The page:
Reflections for Sunday, October 30, 2016

Meditation and Questions for Reflection or Group Discussion

Mass Readings:
1st Reading: Wisdom 11:22–12:2
2nd Reading: 2 Thessalonians 1:11–2:2
Responsorial: Psalm 145:1-2, 8-11, 13-14 Gospel: Luke 19:1-10

Opening Ourselves to God’s Transforming Love and Mercy

The Lord is gracious and merciful. (Psalm 145:8)

From the general audience of Pope Francis, January 13, 2016:

“In Sacred Scripture, the Lord is presented as a ‘merciful God.’ This is his name, through which he unveils, so to speak, his face and his heart to us. As the Book of Exodus recounts, on revealing himself to Moses he defined himself in this way: ‘the Lord, a God merciful and gracious, slow to anger, and abounding in steadfast love and faithfulness’ (Exodus 34:6). . . .

“The Lord is ‘merciful’: this word evokes a tender approach like that of a mother toward her child. . . . The image it suggests is that of a God who is moved and who softens for us like a mother when she takes her child in her arms, wanting only to love, protect, help, ready to give everything, even herself. . .

“It is also said of this merciful God that he is ‘slow to anger.’ . . . God knows how to wait, his time is not the impatient one of man; he is like the wise farmer who knows how to wait, allowing time for the good seed to grow, in spite of the weeds (Matthew 13:24-30).

“Lastly, the Lord proclaims himself ‘abounding in steadfast love and faithfulness.’ How beautiful this definition of God is! . . . The word ‘love,’ used here, indicates affection, grace, goodness. It is not soap opera love. It is love which takes the first step, which does not depend on human merit but on immense gratuitousness. It is divine solicitude that . . . is able to go beyond sin, to overcome evil and forgive it.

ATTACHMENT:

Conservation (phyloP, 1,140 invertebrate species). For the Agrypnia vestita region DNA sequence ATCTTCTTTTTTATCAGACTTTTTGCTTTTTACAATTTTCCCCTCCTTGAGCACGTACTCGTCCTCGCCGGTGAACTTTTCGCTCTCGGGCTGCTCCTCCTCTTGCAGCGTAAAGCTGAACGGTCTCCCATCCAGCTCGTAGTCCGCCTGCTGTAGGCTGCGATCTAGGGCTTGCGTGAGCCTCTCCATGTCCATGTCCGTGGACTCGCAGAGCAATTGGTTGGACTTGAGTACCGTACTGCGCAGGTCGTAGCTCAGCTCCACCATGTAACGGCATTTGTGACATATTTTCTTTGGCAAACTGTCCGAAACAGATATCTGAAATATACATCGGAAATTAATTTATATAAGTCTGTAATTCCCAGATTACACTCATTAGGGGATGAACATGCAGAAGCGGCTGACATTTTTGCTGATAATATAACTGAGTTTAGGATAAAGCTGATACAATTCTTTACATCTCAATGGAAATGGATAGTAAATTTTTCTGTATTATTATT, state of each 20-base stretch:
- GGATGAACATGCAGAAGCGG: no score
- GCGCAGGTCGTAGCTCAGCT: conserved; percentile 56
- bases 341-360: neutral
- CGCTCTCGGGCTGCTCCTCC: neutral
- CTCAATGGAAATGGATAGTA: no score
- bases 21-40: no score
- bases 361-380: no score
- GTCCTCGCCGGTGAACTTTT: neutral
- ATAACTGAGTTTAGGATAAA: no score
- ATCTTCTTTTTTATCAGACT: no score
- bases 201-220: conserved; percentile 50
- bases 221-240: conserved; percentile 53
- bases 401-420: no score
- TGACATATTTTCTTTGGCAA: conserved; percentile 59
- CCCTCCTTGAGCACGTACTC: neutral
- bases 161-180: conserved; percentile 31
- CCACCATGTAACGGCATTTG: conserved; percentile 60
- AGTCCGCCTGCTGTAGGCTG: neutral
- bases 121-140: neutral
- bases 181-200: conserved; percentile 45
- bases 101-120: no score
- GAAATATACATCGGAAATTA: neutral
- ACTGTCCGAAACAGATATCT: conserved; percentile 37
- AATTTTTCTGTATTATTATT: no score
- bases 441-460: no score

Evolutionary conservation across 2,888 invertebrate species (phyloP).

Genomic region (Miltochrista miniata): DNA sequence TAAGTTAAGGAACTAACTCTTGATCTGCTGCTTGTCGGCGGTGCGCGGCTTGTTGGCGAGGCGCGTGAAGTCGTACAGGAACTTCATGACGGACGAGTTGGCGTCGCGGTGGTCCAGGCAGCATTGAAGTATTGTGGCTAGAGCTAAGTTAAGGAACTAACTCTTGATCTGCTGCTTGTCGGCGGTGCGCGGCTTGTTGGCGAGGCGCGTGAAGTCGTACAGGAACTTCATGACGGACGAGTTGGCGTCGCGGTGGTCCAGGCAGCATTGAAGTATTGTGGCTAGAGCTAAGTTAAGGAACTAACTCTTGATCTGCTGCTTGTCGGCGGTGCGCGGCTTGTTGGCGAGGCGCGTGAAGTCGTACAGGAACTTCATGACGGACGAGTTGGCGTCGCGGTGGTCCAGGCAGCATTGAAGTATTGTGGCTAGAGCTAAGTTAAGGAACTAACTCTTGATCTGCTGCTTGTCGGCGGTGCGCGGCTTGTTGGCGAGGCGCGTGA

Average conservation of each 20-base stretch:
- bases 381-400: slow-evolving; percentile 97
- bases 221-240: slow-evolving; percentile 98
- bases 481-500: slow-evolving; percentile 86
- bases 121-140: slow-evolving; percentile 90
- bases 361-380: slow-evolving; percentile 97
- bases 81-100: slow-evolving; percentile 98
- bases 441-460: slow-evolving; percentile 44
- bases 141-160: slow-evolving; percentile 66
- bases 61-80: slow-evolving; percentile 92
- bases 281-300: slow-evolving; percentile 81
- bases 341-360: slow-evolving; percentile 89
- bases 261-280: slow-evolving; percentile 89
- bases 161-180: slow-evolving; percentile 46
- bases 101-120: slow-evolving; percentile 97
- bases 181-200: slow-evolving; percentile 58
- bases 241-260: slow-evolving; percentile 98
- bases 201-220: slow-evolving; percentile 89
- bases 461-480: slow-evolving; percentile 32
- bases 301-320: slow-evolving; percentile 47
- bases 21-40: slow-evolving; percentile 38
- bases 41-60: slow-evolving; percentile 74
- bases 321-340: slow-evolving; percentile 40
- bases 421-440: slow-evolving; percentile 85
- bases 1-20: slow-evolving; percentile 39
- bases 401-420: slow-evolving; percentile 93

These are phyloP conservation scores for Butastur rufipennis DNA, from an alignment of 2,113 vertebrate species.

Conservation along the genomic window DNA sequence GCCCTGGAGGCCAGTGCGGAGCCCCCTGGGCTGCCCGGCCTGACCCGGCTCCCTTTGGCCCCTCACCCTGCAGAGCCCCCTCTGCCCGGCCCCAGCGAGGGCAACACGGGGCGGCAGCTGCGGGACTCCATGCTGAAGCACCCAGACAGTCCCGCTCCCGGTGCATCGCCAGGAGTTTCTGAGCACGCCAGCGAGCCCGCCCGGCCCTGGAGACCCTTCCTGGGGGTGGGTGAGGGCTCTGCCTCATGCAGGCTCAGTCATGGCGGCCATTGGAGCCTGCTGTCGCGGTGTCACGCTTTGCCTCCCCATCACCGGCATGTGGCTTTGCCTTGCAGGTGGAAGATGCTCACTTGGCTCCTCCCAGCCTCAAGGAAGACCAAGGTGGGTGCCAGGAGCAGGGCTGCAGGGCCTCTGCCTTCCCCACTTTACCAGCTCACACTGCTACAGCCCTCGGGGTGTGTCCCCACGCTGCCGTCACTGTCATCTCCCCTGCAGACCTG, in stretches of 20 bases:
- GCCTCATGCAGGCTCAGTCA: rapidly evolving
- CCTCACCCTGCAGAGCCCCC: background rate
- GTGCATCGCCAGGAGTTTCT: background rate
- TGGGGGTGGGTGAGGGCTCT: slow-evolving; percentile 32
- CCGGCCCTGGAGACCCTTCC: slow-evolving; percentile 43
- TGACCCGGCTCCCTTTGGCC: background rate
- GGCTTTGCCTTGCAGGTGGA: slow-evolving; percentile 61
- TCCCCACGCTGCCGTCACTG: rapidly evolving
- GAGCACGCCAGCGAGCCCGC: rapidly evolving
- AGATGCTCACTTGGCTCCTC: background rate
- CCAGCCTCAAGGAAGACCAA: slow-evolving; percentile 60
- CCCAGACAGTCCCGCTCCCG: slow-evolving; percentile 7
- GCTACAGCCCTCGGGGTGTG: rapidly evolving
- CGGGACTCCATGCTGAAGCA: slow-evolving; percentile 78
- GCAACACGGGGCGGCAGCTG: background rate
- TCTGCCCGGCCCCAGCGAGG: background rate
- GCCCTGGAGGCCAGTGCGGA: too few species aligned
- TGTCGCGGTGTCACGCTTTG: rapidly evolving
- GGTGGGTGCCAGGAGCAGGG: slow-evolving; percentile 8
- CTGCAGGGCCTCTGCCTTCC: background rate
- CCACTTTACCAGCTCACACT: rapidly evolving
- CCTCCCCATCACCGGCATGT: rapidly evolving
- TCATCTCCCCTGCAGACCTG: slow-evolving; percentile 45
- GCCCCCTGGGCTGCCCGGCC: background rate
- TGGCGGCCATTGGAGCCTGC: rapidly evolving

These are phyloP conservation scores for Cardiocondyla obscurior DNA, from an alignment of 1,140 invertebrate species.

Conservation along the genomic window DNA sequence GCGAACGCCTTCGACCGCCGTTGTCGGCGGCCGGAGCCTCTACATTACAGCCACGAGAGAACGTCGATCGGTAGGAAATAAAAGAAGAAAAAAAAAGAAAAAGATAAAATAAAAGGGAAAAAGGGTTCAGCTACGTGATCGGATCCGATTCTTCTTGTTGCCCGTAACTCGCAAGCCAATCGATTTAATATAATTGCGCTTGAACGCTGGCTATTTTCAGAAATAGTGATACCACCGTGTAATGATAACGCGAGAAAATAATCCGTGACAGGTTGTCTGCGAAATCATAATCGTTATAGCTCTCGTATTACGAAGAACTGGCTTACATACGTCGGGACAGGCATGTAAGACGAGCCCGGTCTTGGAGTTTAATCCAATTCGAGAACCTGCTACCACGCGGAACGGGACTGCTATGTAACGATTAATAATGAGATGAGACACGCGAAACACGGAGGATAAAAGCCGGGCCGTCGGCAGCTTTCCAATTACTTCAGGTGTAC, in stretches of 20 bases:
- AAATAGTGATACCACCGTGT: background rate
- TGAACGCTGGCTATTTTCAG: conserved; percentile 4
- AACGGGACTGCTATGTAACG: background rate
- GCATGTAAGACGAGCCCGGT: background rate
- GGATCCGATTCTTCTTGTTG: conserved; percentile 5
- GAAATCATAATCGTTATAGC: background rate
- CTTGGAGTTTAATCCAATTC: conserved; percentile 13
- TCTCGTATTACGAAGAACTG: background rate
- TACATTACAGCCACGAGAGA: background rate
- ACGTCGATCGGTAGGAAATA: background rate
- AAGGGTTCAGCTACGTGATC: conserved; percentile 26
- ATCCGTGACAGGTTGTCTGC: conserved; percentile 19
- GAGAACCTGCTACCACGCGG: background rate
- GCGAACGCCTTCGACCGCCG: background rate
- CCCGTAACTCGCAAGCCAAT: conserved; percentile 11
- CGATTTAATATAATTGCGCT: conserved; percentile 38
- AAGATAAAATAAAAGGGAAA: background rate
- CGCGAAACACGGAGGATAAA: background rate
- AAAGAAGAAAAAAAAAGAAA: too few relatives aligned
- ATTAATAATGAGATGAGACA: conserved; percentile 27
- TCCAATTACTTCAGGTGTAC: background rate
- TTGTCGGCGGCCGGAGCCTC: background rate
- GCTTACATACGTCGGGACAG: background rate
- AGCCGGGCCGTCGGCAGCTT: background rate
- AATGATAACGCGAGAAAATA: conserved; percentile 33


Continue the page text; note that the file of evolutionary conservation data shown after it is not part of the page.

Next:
“Abounding in ‘faithfulness’: this is the final word of God’s revelation to Moses. . . . Faithfulness in mercy is the very being of God. For this reason God is totally and always trustworthy. . . . This is the assurance of our faith. Thus, in this Jubilee of Mercy, let us entrust ourselves to him totally, and experience the joy of being loved by this ‘God who is merciful and gracious, slow to anger and abounding in love and faithfulness.’”

“Father God, thank you for being so loving and merciful toward me.”

(Many thanks to The Word Among Us for allowing us to use meditations from their monthly devotional magazine. Used with permission. For more information on how to subscribe to their devotional magazine,
go to www.wau.org).

Questions for Reflection or Discussion:

1. In the first reading from the Book of Wisdom, we learn of God’s love for all things, his mercy for all people, and his forgiveness for repentant sinners.
• It is often said that the Old Testament image of God is so different from the New Testament image of God. In what way is the first reading’s description of the attributes of God similar to the New Testament view of God?

2. The responsorial psalm begins with these words: “I will extol you, O my God and King, and I will bless your name forever and ever. Every day will I bless you, and I will praise your name forever and ever.”
• Why is it important to bless and praise the Lord “Every day”?